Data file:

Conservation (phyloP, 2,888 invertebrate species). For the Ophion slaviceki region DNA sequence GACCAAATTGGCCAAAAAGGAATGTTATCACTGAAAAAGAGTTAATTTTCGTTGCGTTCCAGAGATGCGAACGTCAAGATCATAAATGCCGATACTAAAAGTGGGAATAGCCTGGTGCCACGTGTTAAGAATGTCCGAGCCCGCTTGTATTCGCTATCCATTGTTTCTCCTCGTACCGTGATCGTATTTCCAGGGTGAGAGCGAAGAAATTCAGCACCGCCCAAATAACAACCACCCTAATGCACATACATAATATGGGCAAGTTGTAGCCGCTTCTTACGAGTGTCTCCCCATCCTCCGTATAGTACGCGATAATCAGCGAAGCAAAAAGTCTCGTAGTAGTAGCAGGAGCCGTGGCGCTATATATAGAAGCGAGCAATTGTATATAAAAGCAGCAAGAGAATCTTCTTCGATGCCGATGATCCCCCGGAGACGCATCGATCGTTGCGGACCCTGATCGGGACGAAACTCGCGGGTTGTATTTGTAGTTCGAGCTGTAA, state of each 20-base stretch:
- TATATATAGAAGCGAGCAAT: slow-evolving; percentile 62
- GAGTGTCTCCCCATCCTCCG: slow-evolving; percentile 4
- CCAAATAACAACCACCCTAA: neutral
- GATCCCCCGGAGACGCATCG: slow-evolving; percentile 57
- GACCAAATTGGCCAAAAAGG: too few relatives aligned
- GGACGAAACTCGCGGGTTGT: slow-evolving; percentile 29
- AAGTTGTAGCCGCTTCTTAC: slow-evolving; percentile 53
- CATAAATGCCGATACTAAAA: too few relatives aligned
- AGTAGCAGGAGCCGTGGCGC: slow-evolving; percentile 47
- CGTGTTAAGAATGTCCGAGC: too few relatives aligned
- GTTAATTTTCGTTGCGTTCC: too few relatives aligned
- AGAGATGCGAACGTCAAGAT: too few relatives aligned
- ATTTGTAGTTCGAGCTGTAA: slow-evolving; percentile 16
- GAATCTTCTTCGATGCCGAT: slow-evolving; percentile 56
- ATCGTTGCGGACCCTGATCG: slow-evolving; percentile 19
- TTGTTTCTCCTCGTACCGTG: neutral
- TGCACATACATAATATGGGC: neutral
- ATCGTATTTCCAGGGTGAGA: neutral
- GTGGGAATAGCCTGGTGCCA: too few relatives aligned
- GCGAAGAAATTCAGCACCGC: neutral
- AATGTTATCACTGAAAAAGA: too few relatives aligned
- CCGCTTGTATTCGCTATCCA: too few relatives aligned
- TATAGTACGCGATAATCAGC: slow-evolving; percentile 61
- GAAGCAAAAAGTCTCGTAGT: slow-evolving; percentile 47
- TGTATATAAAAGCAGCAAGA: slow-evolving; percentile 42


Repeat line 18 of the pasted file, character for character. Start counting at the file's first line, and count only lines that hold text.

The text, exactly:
- TGCACATACATAATATGGGC: neutral